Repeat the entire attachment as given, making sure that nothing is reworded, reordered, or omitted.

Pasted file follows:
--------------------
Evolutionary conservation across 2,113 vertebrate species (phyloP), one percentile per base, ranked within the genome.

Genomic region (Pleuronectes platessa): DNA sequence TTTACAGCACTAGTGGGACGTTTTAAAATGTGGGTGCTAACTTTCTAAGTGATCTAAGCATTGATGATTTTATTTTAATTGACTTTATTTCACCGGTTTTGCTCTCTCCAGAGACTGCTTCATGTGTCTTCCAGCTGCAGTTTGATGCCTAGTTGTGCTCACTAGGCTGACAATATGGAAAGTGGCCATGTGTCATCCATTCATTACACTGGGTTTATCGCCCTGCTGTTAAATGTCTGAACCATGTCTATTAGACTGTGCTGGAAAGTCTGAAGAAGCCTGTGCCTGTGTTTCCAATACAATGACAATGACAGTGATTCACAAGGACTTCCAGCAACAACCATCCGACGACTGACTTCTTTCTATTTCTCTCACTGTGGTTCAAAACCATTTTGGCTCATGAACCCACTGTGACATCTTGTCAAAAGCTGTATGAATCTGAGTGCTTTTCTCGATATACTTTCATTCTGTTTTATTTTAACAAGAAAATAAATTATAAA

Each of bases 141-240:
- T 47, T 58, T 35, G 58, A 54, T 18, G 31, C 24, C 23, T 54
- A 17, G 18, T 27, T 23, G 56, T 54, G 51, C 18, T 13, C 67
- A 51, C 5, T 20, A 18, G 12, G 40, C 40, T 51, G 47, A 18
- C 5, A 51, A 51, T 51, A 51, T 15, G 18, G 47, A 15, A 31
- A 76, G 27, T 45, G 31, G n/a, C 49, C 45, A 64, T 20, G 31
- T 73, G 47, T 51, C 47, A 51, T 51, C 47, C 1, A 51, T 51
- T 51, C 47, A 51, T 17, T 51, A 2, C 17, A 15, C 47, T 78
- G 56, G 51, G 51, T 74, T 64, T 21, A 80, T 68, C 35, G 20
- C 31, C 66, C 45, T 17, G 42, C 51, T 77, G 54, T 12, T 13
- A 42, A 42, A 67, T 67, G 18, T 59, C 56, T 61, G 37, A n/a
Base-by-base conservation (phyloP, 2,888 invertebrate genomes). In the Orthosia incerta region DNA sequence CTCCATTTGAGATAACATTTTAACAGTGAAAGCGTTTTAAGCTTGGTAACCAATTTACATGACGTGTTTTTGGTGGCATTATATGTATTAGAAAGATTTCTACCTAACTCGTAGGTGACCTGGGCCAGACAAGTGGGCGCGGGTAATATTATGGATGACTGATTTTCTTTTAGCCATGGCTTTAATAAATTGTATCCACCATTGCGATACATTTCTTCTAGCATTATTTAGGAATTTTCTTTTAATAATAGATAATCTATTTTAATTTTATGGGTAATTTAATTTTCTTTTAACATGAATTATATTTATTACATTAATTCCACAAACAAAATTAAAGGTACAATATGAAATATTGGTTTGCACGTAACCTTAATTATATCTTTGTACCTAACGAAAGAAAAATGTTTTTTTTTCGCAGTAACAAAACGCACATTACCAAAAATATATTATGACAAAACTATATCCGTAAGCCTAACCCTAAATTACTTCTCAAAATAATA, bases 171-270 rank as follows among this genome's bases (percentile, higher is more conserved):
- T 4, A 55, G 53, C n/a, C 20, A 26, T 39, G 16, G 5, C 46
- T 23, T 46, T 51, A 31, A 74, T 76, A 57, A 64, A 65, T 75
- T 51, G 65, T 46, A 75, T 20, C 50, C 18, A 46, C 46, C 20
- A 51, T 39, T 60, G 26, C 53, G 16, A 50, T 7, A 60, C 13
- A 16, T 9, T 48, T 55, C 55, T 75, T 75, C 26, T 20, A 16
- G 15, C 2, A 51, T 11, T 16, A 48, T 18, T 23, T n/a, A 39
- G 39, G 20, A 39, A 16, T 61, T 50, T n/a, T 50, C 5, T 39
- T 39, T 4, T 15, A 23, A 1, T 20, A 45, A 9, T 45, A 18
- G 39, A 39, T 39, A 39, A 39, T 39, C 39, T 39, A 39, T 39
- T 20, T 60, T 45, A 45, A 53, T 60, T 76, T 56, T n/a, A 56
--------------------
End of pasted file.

Evolutionary conservation across 2,113 vertebrate species (phyloP), one percentile per base, ranked within the genome.

Genomic region (Pleuronectes platessa): DNA sequence TTTACAGCACTAGTGGGACGTTTTAAAATGTGGGTGCTAACTTTCTAAGTGATCTAAGCATTGATGATTTTATTTTAATTGACTTTATTTCACCGGTTTTGCTCTCTCCAGAGACTGCTTCATGTGTCTTCCAGCTGCAGTTTGATGCCTAGTTGTGCTCACTAGGCTGACAATATGGAAAGTGGCCATGTGTCATCCATTCATTACACTGGGTTTATCGCCCTGCTGTTAAATGTCTGAACCATGTCTATTAGACTGTGCTGGAAAGTCTGAAGAAGCCTGTGCCTGTGTTTCCAATACAATGACAATGACAGTGATTCACAAGGACTTCCAGCAACAACCATCCGACGACTGACTTCTTTCTATTTCTCTCACTGTGGTTCAAAACCATTTTGGCTCATGAACCCACTGTGACATCTTGTCAAAAGCTGTATGAATCTGAGTGCTTTTCTCGATATACTTTCATTCTGTTTTATTTTAACAAGAAAATAAATTATAAA

Each of bases 141-240:
- T 47, T 58, T 35, G 58, A 54, T 18, G 31, C 24, C 23, T 54
- A 17, G 18, T 27, T 23, G 56, T 54, G 51, C 18, T 13, C 67
- A 51, C 5, T 20, A 18, G 12, G 40, C 40, T 51, G 47, A 18
- C 5, A 51, A 51, T 51, A 51, T 15, G 18, G 47, A 15, A 31
- A 76, G 27, T 45, G 31, G n/a, C 49, C 45, A 64, T 20, G 31
- T 73, G 47, T 51, C 47, A 51, T 51, C 47, C 1, A 51, T 51
- T 51, C 47, A 51, T 17, T 51, A 2, C 17, A 15, C 47, T 78
- G 56, G 51, G 51, T 74, T 64, T 21, A 80, T 68, C 35, G 20
- C 31, C 66, C 45, T 17, G 42, C 51, T 77, G 54, T 12, T 13
- A 42, A 42, A 67, T 67, G 18, T 59, C 56, T 61, G 37, A n/a
Base-by-base conservation (phyloP, 2,888 invertebrate genomes). In the Orthosia incerta region DNA sequence CTCCATTTGAGATAACATTTTAACAGTGAAAGCGTTTTAAGCTTGGTAACCAATTTACATGACGTGTTTTTGGTGGCATTATATGTATTAGAAAGATTTCTACCTAACTCGTAGGTGACCTGGGCCAGACAAGTGGGCGCGGGTAATATTATGGATGACTGATTTTCTTTTAGCCATGGCTTTAATAAATTGTATCCACCATTGCGATACATTTCTTCTAGCATTATTTAGGAATTTTCTTTTAATAATAGATAATCTATTTTAATTTTATGGGTAATTTAATTTTCTTTTAACATGAATTATATTTATTACATTAATTCCACAAACAAAATTAAAGGTACAATATGAAATATTGGTTTGCACGTAACCTTAATTATATCTTTGTACCTAACGAAAGAAAAATGTTTTTTTTTCGCAGTAACAAAACGCACATTACCAAAAATATATTATGACAAAACTATATCCGTAAGCCTAACCCTAAATTACTTCTCAAAATAATA, bases 171-270 rank as follows among this genome's bases (percentile, higher is more conserved):
- T 4, A 55, G 53, C n/a, C 20, A 26, T 39, G 16, G 5, C 46
- T 23, T 46, T 51, A 31, A 74, T 76, A 57, A 64, A 65, T 75
- T 51, G 65, T 46, A 75, T 20, C 50, C 18, A 46, C 46, C 20
- A 51, T 39, T 60, G 26, C 53, G 16, A 50, T 7, A 60, C 13
- A 16, T 9, T 48, T 55, C 55, T 75, T 75, C 26, T 20, A 16
- G 15, C 2, A 51, T 11, T 16, A 48, T 18, T 23, T n/a, A 39
- G 39, G 20, A 39, A 16, T 61, T 50, T n/a, T 50, C 5, T 39
- T 39, T 4, T 15, A 23, A 1, T 20, A 45, A 9, T 45, A 18
- G 39, A 39, T 39, A 39, A 39, T 39, C 39, T 39, A 39, T 39
- T 20, T 60, T 45, A 45, A 53, T 60, T 76, T 56, T n/a, A 56